I was in high school and I was a candidate for Homecoming Queen.  The other girls in the race were all much more popular than I was, and arguably more beautiful, talented, and the like.  But I was honored to have been voted in as a candidate.  I recall that in our particular school, candidates were selected by the opposing gender of the rest of the high school.  So the boys voted and chose the female candidates and vice versa.  As I sat in class one day the week prior to Homecoming, a rude boy who had always thrived on jabbing and harassing me incessantly (and I believe he meant every cruel word he uttered), said to me, "Did you know that you are the candidate who received the fewest votes?  You only beat one other girl by four votes.  So you really barely made it.  Just thought you might want to know there's no reason to get your hopes up about ever winning on Friday.  You'll never wear a crown!"  And he smiled his little frank, snotty smile.  I thanked him for his support and kindness, rolled my eyes, and let it go.  Deep down I knew this boy's issues with me stemmed from the fact that I would never go out with him (well, ya wonder why).

But it hurt.  I honestly never thought I would win (and let me save you the suspense, I didn't).  But having someone tell me I didn't really deserve to even be a candidate, and that I was there by the skin of my teeth, was kind of a painful reality to face.  Having someone bask in the mathematical fact that I would never win was also hurtful.  No one likes for anyone to despise them.  It sounds really lame and self-absorbed, but when you're seventeen and pretty unsure of yourself, these kinds of comments pierce your very being--even from total, bona fide jerks.  So sitting in my Sunday School class, a 41-year old grown woman with a married child, this long ago conversation arose in my memory just from the word, "crowned."  I can still see that guy's face and hear his voice say, "You'll never wear a crown!"  But at that moment sitting in Sunday School several recent months ago, I felt God say to me, "Yes, you will--MY crown."  Tears filled my eyes, and I smiled to myself as I got my composure in my little private moment with God, thanking Him for that revelation and unexpected blessing of this great reminder of truth.  I said back to God, "And I will remove it and place it at your feet, just as your Word says we will all do."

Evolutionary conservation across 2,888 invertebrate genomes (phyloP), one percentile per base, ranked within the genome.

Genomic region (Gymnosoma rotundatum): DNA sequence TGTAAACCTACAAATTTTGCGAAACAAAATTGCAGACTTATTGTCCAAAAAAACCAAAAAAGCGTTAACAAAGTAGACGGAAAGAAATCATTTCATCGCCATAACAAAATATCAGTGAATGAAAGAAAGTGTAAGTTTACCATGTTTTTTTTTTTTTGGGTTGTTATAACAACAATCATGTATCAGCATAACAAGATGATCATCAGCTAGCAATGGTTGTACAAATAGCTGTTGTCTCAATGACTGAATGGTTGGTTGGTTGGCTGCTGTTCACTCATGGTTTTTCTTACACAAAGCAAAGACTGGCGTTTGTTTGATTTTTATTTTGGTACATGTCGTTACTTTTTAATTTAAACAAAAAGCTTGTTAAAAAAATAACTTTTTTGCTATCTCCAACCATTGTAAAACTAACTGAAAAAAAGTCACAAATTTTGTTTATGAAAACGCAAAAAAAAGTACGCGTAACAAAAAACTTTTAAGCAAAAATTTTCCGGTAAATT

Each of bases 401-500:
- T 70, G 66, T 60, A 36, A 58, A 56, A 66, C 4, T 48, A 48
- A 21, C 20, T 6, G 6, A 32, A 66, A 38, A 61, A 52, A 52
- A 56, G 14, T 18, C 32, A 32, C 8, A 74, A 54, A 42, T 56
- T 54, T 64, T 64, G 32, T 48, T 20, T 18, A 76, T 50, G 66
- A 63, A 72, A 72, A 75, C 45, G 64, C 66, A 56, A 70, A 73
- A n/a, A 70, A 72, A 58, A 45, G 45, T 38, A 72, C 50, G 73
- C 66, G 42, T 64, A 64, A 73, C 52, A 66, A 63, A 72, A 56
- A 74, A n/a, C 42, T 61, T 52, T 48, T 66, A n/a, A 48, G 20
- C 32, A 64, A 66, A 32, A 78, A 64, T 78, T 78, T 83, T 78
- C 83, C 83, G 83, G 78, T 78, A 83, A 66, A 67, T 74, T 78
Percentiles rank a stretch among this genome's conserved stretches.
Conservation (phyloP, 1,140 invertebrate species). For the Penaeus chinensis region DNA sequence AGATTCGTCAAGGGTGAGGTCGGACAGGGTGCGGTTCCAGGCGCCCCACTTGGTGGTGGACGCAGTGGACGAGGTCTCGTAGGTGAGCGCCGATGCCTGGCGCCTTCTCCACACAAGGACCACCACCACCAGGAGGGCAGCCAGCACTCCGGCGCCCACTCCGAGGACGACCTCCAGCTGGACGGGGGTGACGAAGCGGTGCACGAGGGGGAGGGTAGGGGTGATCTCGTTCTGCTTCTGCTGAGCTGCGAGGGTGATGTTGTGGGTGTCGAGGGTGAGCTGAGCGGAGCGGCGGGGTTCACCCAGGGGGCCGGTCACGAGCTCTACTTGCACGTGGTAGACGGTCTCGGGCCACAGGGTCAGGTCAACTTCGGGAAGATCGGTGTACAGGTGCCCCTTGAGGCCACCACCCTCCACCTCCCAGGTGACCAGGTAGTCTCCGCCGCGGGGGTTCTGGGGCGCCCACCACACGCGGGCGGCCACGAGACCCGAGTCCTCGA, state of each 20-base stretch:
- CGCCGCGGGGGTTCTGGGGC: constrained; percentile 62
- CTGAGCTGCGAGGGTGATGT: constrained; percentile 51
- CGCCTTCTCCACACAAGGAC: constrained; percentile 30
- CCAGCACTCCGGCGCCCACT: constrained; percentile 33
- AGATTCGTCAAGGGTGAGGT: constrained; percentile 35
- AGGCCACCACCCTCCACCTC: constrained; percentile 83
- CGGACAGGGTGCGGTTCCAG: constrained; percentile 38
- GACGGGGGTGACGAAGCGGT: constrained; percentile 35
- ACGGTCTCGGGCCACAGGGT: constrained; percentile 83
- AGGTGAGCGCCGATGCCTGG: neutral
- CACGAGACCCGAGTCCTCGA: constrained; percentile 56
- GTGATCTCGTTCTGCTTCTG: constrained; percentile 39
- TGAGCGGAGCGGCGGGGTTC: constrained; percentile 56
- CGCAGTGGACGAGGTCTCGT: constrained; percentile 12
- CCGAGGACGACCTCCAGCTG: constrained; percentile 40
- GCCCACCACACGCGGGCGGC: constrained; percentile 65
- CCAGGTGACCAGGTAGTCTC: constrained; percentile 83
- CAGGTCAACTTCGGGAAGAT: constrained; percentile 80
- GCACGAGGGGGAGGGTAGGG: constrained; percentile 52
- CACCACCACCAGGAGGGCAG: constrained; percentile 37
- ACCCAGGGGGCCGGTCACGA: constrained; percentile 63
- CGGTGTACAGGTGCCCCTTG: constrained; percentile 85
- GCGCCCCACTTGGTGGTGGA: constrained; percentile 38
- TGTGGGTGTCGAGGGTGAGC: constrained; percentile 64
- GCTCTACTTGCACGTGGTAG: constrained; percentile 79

I've never really thought a lot about the meaning of my current name until that Sunday morning.  I know that some of my current name's meanings don't fit me well at all--I am not royalty, I don't believe I am "beautiful," (and I certainly don't always feel beautiful), and as a girl who is kind of a tomboy at times, I am not elegant.  But I am hardworking, a prayer warrior, and I am optimistic that I will receive a crown from Christ someday.  It is stated in Revelation 4:9-11, "Whenever the living creatures give glory, honor and thanks to Him who sits on the thrown and Who lives for ever and ever, the twenty-four elders fall down before Him who sits on the thrown and worship Him for ever and ever.  They lay their crowns before the thrown and say: 'You are worthy, our Lord and God, to receive glory and honor and power, for You created all things, and by Your will they were created and have their being.'"  You can read many other Scriptures about how we will receive a crown in heaven for our good works done in Christ's name, with God's power, in pure love, and in true desire to obey and glorify God alone.  Some are as follows:  

2 Timothy 4:8, "Now there is in store for me the crown of righteousness, which the Lord, the righteous Judge, will award to me on that day--and not only to me, but also to all who have longed for His appearing."

1 Thessalonians 2:19, "For what is our hope, our joy, or the crown in which we will glory in the presence of our Lord Jesus when He comes? Is it not you?"

James 1:12, "Blessed is the man who perseveres under trial, because when he has stood the test, he will receive the crown of life that God has promised to those who love Him."

1 Peter 5:4, "And when the Chief Shepherd appears, you will receive the crown of glory that will never fade away."

And my personal fave...
1 Cor. 9:25, "Everyone who competes in the games goes into strict training. They do it to get a crown that will not last; but we do it to get a crown that will last forever."

In thinking about what I believe my "new" name will be in heaven someday, and how it will more than likely be opposite of my current name's meaning (which isn't exactly fitting for me), I think my new name will have something to do with worship.  As I've stated, we know from many instances and Scriptures in God's Word that God gives new names to those who turn their lives over to Him, and that those names typically have something to do with their new life's calling, purpose, or ministry in Him.  Therefore, I have come to believe wholeheartedly since my epiphany in Sunday School this past winter, that my new name will have something to do with leading worship.  We know from Scripture that the work we will do in heaven will mirror what we did here for God.  Leading worship and singing are what I do--they are my passion, my love, and my life's main calling in Christ.  I think it is funny that my current name has to do with royalty, and my new name will be about me falling on my face in worship and servitude to God!  That is perfect! So fitting!  I am not crowned royalty--I am a servant and a lover of Christ.  No crown would ever stay on my head anyway, because I will be bowing to Christ, the Lover of my soul and Whose namesake is, "Our Salvation."  If I am royalty at all, it is through and because of Him.  My crown will be cast at His feet, and I will be worshiping and singing His praises for all of eternity.